By monitoring patients in transit to trauma centers, an automated system that analyzes vital signs could significantly improve the ability to diagnose patients with life-threatening bleeding before they arrive at the hospital.
A research team from Massachusetts General Hospital, the U.S. Army, air ambulance service Boston MedFlight, and two other Boston trauma centers, field tested the Automated Processing of the Physiological Registry for Assessment of Injury Severity (APPRAISE) system, which analyzes blood pressure, heart rate, and breathing patterns during emergency transport.
The pattern-recognition capabilities provided by the APPRAISE system successfully identified 75 to 80 percent of patients with life-threatening bleeding, compared with 50 percent who were identified by standard clinical practice.
While the clinical information that ambulance crews call in to trauma centers was sufficient to determine the presence of a life-threatening hemorrhage in about half the patients we studied, many other patients were in a grey area and may or may not have been at risk of bleeding to death, said Andrew Reisner, M.D., from Massachusetts Generals Department of Emergency Medicine and senior author of a study published in the May issue of the journal Shock. Our study demonstrated that automated analysis of patients vital signs during pre-hospital transport was significantly better at discriminating between patients who did and did not have life-threatening hemorrhage. Receiving more reliable information before the patient arrives can help hospitals be ready for immediate surgery and replenishment of lost blood without wasting time and resources on false alarms.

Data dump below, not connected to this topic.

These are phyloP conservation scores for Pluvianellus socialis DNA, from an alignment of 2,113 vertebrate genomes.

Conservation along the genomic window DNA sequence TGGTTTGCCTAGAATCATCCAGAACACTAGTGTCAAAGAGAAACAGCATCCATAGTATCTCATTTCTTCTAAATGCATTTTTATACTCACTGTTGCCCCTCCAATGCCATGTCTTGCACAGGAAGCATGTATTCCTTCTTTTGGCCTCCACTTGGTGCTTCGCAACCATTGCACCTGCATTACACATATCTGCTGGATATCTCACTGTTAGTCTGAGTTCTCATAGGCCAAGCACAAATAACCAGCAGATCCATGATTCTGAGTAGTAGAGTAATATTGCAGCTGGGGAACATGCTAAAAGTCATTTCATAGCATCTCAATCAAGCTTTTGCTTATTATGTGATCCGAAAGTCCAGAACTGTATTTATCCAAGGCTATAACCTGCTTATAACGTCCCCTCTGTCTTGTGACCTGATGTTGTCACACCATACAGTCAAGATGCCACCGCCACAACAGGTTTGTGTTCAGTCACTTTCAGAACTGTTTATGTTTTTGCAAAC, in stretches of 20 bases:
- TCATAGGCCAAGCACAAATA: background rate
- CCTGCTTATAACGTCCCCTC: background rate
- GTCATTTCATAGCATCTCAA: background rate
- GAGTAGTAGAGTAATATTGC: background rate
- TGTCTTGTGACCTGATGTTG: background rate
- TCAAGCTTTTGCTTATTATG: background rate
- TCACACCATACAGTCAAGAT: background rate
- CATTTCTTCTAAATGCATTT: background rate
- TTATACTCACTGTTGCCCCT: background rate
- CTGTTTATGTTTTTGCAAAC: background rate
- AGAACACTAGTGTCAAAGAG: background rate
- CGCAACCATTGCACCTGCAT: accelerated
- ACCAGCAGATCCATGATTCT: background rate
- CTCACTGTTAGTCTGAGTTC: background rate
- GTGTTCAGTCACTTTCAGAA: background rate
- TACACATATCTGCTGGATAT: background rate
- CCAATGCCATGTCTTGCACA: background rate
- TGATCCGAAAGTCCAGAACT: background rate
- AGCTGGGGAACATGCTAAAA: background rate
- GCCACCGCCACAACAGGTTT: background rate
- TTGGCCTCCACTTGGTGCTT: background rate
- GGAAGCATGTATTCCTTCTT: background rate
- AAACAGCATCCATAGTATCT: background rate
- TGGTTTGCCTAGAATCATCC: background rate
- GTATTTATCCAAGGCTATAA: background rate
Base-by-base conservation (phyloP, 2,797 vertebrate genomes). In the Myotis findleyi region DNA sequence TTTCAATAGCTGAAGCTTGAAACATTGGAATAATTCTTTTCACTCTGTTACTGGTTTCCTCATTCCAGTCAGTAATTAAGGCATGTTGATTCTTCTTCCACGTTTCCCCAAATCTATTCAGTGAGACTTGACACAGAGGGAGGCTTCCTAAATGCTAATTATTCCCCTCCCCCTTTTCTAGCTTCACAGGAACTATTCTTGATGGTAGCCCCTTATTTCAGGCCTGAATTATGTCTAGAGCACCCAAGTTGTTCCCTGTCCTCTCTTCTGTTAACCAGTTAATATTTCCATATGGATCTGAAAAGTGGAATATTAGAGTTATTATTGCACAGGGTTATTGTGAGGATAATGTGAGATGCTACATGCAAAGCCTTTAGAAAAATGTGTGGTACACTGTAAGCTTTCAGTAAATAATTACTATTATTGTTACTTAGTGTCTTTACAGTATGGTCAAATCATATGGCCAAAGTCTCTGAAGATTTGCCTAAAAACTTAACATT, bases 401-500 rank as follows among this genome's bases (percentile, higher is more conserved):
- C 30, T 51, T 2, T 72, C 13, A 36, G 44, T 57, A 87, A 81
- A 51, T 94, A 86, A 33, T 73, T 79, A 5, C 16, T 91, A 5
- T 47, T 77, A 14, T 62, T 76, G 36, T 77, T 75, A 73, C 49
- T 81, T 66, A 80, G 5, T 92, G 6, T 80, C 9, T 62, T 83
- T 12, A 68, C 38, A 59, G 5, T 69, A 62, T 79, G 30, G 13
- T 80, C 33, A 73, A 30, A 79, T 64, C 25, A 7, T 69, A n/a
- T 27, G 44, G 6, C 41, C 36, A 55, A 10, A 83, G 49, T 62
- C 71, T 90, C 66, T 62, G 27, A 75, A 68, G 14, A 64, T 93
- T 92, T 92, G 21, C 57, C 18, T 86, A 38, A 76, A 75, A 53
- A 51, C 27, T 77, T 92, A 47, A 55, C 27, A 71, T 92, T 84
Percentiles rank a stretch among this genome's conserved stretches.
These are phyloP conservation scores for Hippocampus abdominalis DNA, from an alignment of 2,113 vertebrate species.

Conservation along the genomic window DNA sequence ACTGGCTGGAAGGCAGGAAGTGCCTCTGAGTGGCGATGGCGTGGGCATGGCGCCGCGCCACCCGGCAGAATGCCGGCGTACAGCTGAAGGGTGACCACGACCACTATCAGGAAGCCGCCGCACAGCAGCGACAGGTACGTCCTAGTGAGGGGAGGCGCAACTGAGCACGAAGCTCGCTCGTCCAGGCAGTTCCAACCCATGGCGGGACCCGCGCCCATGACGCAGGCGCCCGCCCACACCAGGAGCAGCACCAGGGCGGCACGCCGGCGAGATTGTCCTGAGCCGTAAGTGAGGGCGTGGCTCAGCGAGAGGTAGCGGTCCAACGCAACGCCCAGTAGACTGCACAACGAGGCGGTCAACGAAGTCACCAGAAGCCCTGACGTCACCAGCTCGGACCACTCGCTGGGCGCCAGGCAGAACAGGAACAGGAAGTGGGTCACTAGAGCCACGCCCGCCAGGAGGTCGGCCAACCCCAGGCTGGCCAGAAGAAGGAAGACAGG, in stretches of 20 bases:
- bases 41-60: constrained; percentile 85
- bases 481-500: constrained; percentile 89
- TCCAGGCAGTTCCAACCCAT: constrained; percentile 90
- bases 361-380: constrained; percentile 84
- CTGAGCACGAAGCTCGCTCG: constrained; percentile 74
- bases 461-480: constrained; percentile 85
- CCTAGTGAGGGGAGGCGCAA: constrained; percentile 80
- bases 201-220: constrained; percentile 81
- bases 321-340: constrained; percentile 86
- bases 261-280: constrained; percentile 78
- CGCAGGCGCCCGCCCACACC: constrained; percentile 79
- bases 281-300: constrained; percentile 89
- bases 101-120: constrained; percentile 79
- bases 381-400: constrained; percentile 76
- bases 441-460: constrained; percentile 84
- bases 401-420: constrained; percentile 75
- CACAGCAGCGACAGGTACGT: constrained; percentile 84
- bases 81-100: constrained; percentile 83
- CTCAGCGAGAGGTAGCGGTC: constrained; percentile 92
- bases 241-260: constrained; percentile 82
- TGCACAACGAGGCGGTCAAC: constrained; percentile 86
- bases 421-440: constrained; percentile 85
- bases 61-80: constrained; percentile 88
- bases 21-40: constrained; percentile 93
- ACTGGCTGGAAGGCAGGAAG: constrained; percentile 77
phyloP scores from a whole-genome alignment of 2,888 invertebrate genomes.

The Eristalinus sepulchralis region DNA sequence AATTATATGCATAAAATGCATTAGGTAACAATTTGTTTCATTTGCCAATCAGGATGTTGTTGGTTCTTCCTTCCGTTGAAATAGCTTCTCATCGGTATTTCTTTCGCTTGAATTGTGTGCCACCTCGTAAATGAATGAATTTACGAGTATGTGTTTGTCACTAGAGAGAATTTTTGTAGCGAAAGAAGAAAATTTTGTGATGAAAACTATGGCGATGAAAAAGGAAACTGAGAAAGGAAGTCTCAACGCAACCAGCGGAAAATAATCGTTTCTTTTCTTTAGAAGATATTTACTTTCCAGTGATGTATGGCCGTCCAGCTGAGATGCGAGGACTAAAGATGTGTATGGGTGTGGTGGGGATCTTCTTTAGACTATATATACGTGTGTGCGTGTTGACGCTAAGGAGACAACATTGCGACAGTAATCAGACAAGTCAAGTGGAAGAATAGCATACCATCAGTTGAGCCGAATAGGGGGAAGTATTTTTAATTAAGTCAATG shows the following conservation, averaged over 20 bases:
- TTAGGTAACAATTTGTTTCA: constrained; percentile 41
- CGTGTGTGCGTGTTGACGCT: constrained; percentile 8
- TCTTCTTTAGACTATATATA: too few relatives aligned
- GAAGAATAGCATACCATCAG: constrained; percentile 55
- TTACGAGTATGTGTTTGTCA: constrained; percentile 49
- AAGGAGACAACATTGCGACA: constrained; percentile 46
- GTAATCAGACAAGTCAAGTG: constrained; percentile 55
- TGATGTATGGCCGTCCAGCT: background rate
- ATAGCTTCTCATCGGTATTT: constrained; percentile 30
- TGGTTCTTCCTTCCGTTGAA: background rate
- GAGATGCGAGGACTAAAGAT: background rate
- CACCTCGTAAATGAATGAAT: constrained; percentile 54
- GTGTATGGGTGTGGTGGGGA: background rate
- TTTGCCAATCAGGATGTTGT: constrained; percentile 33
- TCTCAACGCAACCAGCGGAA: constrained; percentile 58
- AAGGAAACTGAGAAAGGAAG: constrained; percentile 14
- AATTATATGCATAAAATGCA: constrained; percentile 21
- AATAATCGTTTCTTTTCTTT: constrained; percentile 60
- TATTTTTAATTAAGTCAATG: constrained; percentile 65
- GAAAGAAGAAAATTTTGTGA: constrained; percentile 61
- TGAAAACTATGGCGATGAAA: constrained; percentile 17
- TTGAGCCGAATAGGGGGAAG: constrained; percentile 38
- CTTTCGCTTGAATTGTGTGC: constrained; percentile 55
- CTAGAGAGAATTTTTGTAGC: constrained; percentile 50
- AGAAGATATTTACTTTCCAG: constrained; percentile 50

Researchers developed software based on statistical techniques currently used in stock market trading and manufacturing to determine whether particular data points represent real problems and not random fluctuations. Consisting of an ultra-compact personal computer networked to a standard patient monitor, the system was installed in two MedFlight helicopters and collected data on more than 200 trauma patients transported to participating Boston hospitals. Researchers also analyzed vital signs data gathered manually by a Houston-based air ambulance system.
We are now working on a follow-up study to use this system in actual trauma care and will be measuring whether it truly leads to faster treatment of life-threatening hemorrhage and better patient outcomes, said Reisner, also an assistant professor of Emergency Medicine at Harvard Medical School. This approach could also be helpful for patients transported by ground ambulance and for hospitalized patients at risk of unexpected hemorrhage, such as during recovery from major surgery.
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